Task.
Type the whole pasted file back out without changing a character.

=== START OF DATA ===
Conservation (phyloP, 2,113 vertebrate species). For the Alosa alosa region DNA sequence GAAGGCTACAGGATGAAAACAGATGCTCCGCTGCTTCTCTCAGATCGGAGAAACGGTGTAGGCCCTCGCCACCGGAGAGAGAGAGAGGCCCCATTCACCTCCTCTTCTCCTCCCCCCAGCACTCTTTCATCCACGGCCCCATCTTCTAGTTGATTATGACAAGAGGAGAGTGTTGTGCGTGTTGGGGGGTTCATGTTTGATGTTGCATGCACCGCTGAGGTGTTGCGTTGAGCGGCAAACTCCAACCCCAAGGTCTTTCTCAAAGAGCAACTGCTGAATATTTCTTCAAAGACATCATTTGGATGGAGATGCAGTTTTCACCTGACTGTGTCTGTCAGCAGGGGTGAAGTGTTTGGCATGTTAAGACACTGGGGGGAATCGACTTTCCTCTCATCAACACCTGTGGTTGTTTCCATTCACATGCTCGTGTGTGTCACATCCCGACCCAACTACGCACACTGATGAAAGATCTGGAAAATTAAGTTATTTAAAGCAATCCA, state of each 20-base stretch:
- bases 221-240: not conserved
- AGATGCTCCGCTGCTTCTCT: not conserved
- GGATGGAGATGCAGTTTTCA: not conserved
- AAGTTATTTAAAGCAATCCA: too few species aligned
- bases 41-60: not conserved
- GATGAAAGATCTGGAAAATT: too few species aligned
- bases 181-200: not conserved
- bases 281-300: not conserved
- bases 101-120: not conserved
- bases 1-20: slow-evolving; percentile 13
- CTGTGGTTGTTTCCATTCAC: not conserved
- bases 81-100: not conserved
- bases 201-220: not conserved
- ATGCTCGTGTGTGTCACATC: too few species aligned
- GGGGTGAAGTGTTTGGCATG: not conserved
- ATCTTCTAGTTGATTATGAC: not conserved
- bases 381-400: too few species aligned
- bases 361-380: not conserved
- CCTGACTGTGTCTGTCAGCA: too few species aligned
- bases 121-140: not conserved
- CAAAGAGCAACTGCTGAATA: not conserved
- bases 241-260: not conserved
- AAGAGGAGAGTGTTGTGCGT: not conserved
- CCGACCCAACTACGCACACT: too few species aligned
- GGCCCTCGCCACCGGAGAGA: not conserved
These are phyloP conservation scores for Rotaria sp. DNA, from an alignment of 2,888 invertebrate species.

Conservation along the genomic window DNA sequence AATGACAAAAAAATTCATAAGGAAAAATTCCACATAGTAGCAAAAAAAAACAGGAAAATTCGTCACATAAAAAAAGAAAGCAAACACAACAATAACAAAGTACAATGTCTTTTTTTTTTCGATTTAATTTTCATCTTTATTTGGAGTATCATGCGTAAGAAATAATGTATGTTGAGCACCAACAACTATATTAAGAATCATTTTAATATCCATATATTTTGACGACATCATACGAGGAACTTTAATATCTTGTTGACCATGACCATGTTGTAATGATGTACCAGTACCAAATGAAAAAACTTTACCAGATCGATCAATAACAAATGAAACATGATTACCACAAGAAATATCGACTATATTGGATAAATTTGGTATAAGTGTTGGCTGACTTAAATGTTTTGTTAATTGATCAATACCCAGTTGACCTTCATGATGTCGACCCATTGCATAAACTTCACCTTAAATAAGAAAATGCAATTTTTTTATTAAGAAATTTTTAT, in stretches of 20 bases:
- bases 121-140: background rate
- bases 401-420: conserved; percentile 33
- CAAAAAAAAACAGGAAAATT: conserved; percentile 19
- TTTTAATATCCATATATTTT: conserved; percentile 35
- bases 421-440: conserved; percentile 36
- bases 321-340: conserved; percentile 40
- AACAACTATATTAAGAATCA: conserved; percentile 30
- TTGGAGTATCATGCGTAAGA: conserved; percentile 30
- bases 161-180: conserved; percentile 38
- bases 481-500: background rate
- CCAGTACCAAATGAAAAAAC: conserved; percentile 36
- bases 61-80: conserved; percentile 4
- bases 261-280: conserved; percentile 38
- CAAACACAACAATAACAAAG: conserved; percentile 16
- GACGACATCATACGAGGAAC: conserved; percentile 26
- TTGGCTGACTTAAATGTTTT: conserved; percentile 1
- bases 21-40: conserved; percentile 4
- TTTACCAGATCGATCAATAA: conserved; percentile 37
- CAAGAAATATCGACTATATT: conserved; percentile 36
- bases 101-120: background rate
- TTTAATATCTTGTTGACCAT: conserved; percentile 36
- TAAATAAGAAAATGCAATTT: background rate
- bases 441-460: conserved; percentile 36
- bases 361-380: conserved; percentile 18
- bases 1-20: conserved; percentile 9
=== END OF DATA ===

Conservation (phyloP, 2,113 vertebrate species). For the Alosa alosa region DNA sequence GAAGGCTACAGGATGAAAACAGATGCTCCGCTGCTTCTCTCAGATCGGAGAAACGGTGTAGGCCCTCGCCACCGGAGAGAGAGAGAGGCCCCATTCACCTCCTCTTCTCCTCCCCCCAGCACTCTTTCATCCACGGCCCCATCTTCTAGTTGATTATGACAAGAGGAGAGTGTTGTGCGTGTTGGGGGGTTCATGTTTGATGTTGCATGCACCGCTGAGGTGTTGCGTTGAGCGGCAAACTCCAACCCCAAGGTCTTTCTCAAAGAGCAACTGCTGAATATTTCTTCAAAGACATCATTTGGATGGAGATGCAGTTTTCACCTGACTGTGTCTGTCAGCAGGGGTGAAGTGTTTGGCATGTTAAGACACTGGGGGGAATCGACTTTCCTCTCATCAACACCTGTGGTTGTTTCCATTCACATGCTCGTGTGTGTCACATCCCGACCCAACTACGCACACTGATGAAAGATCTGGAAAATTAAGTTATTTAAAGCAATCCA, state of each 20-base stretch:
- bases 221-240: not conserved
- AGATGCTCCGCTGCTTCTCT: not conserved
- GGATGGAGATGCAGTTTTCA: not conserved
- AAGTTATTTAAAGCAATCCA: too few species aligned
- bases 41-60: not conserved
- GATGAAAGATCTGGAAAATT: too few species aligned
- bases 181-200: not conserved
- bases 281-300: not conserved
- bases 101-120: not conserved
- bases 1-20: slow-evolving; percentile 13
- CTGTGGTTGTTTCCATTCAC: not conserved
- bases 81-100: not conserved
- bases 201-220: not conserved
- ATGCTCGTGTGTGTCACATC: too few species aligned
- GGGGTGAAGTGTTTGGCATG: not conserved
- ATCTTCTAGTTGATTATGAC: not conserved
- bases 381-400: too few species aligned
- bases 361-380: not conserved
- CCTGACTGTGTCTGTCAGCA: too few species aligned
- bases 121-140: not conserved
- CAAAGAGCAACTGCTGAATA: not conserved
- bases 241-260: not conserved
- AAGAGGAGAGTGTTGTGCGT: not conserved
- CCGACCCAACTACGCACACT: too few species aligned
- GGCCCTCGCCACCGGAGAGA: not conserved
These are phyloP conservation scores for Rotaria sp. DNA, from an alignment of 2,888 invertebrate species.

Conservation along the genomic window DNA sequence AATGACAAAAAAATTCATAAGGAAAAATTCCACATAGTAGCAAAAAAAAACAGGAAAATTCGTCACATAAAAAAAGAAAGCAAACACAACAATAACAAAGTACAATGTCTTTTTTTTTTCGATTTAATTTTCATCTTTATTTGGAGTATCATGCGTAAGAAATAATGTATGTTGAGCACCAACAACTATATTAAGAATCATTTTAATATCCATATATTTTGACGACATCATACGAGGAACTTTAATATCTTGTTGACCATGACCATGTTGTAATGATGTACCAGTACCAAATGAAAAAACTTTACCAGATCGATCAATAACAAATGAAACATGATTACCACAAGAAATATCGACTATATTGGATAAATTTGGTATAAGTGTTGGCTGACTTAAATGTTTTGTTAATTGATCAATACCCAGTTGACCTTCATGATGTCGACCCATTGCATAAACTTCACCTTAAATAAGAAAATGCAATTTTTTTATTAAGAAATTTTTAT, in stretches of 20 bases:
- bases 121-140: background rate
- bases 401-420: conserved; percentile 33
- CAAAAAAAAACAGGAAAATT: conserved; percentile 19
- TTTTAATATCCATATATTTT: conserved; percentile 35
- bases 421-440: conserved; percentile 36
- bases 321-340: conserved; percentile 40
- AACAACTATATTAAGAATCA: conserved; percentile 30
- TTGGAGTATCATGCGTAAGA: conserved; percentile 30
- bases 161-180: conserved; percentile 38
- bases 481-500: background rate
- CCAGTACCAAATGAAAAAAC: conserved; percentile 36
- bases 61-80: conserved; percentile 4
- bases 261-280: conserved; percentile 38
- CAAACACAACAATAACAAAG: conserved; percentile 16
- GACGACATCATACGAGGAAC: conserved; percentile 26
- TTGGCTGACTTAAATGTTTT: conserved; percentile 1
- bases 21-40: conserved; percentile 4
- TTTACCAGATCGATCAATAA: conserved; percentile 37
- CAAGAAATATCGACTATATT: conserved; percentile 36
- bases 101-120: background rate
- TTTAATATCTTGTTGACCAT: conserved; percentile 36
- TAAATAAGAAAATGCAATTT: background rate
- bases 441-460: conserved; percentile 36
- bases 361-380: conserved; percentile 18
- bases 1-20: conserved; percentile 9